Wednesday, January 25, 2006

Pax Romana - NOT!

Most history books list the years from 27 B.C. to 180 A.D., which is from the time that Augustus Octavian took power until the time that Marcus Aurelius died, as the "Pax Romana" - "the Roman peace".

In reality, this was an era filled with nearly constant military action. The empire was defending itself against attempted foreign invasions, and also against domestic uprisings in various provinces and annexed territories. Marcus Aurelius himself spent most of his career, not in Rome, but fighting in Europe with the army.

Perhaps the reason that this violent and war-torn era was named "the Roman peace" was because it was a time when, in terms of domestic politics, the authority and the power of the emperor remained relatively unchallenged. For nearly a century, prior to 27 B.C., the Roman world had been savaged by a vicious civil war. Only in comparison with this bloody power struggle of Roman against Roman could the later era be seen as peaceful.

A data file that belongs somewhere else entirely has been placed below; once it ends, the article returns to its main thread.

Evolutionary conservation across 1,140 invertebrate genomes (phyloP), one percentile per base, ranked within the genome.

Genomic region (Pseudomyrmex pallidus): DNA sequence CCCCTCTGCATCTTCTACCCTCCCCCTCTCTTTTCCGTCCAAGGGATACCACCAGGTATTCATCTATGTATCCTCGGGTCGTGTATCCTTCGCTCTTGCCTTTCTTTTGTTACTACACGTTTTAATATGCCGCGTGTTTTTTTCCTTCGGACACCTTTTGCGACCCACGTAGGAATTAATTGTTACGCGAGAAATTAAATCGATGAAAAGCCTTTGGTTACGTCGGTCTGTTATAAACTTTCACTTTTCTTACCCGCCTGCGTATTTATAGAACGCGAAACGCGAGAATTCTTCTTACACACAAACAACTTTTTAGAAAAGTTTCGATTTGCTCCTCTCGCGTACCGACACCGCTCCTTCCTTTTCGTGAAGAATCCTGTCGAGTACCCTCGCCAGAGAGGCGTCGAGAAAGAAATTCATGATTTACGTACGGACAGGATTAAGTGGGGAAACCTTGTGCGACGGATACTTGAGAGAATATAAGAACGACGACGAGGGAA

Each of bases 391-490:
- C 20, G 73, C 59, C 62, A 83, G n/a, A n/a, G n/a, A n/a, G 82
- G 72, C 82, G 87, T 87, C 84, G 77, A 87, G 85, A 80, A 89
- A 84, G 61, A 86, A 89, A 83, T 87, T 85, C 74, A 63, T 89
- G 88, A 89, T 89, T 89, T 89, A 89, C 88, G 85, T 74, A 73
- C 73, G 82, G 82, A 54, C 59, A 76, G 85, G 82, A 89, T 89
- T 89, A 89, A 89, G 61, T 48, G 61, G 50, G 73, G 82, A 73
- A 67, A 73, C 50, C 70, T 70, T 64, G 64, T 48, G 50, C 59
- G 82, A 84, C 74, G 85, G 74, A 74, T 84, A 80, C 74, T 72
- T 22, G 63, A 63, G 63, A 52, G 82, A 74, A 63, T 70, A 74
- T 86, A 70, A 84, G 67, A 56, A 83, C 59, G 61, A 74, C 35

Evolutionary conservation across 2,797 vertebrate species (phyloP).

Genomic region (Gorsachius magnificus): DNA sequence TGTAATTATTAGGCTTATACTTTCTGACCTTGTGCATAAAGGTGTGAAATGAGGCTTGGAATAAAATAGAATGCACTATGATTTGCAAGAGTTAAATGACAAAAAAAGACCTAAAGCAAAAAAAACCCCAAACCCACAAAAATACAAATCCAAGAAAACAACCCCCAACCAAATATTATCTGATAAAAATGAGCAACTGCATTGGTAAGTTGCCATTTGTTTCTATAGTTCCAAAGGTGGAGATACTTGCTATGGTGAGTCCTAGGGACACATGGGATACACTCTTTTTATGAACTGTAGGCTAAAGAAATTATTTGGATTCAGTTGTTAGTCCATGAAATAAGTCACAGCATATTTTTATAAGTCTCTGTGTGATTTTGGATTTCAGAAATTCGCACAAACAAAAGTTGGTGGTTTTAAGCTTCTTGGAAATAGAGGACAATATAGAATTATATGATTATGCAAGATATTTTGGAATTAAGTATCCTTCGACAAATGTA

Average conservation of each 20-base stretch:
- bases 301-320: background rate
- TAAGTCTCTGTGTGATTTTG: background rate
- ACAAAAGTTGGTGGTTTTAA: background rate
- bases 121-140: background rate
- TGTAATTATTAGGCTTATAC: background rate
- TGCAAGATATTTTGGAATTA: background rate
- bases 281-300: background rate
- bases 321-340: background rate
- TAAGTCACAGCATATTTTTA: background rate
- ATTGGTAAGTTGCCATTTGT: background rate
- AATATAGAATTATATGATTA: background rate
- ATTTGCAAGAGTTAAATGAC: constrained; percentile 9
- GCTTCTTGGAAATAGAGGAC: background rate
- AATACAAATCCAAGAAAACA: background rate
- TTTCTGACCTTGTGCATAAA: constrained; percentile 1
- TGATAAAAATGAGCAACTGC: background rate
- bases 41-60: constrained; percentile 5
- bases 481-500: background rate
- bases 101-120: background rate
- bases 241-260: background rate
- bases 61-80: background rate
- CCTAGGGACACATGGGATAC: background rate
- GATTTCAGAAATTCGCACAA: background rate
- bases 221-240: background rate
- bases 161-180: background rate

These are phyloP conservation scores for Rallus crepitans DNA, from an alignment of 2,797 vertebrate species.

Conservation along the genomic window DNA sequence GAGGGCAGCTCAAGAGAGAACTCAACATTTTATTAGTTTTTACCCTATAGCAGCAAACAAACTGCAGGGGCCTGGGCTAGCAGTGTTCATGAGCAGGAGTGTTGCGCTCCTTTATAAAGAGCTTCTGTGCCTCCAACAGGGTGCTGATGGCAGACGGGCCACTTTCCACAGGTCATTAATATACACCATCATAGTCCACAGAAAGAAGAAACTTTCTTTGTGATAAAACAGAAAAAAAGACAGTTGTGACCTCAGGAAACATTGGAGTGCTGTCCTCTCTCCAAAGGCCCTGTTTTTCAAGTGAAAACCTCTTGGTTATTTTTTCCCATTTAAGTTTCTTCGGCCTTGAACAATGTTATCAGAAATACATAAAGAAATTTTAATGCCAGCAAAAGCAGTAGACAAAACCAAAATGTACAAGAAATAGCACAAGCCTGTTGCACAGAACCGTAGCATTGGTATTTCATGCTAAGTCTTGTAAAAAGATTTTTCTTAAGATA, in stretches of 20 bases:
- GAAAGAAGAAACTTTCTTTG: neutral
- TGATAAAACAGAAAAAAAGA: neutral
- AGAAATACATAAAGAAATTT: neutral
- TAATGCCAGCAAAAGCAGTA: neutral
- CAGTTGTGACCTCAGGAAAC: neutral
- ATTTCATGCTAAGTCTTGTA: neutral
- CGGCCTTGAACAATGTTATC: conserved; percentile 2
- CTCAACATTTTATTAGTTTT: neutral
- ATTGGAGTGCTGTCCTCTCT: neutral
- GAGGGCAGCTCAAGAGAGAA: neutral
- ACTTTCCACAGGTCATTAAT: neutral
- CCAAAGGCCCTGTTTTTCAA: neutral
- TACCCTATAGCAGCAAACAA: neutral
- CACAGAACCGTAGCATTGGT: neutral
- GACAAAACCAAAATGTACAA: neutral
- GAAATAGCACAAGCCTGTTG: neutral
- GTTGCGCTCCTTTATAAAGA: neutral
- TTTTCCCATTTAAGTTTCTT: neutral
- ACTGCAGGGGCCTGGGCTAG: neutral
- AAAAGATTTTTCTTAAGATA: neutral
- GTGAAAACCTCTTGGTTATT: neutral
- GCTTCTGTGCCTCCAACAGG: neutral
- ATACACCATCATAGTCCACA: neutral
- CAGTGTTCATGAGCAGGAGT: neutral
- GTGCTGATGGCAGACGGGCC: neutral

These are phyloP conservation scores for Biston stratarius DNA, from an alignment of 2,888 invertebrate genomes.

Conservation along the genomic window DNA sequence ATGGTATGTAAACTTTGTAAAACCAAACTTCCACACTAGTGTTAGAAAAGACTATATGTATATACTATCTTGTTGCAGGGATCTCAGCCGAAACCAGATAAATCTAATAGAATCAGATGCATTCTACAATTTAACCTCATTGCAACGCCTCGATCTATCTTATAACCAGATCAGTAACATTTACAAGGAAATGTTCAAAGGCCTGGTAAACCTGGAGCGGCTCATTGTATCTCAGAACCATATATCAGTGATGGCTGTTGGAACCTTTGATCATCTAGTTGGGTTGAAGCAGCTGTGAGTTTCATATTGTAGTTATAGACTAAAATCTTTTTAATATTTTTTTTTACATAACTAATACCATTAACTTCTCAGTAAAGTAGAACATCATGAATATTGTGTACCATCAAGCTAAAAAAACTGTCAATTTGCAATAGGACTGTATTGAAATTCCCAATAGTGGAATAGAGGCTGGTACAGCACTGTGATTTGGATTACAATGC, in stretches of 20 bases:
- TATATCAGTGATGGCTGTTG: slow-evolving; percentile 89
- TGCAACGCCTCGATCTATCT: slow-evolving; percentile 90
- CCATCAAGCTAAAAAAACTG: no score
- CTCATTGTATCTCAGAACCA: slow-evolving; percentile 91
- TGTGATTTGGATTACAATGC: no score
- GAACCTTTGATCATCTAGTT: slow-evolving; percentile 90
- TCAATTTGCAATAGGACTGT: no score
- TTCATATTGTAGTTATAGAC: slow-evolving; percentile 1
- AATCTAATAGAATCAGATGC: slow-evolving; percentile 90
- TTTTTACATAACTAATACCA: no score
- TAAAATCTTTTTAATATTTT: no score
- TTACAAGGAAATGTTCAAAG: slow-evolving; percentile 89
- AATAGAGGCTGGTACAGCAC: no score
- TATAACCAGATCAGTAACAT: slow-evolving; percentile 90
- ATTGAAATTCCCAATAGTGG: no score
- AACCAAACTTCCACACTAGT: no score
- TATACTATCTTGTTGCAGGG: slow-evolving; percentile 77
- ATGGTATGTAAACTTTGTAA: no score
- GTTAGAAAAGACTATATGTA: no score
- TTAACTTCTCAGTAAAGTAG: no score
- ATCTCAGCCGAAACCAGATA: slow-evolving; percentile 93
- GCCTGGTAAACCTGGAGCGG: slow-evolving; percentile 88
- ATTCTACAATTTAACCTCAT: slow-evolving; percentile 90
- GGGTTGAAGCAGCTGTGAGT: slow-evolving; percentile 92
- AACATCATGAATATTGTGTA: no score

If not a time of "peace," it could perhaps at least be described as an era of domestic political stability.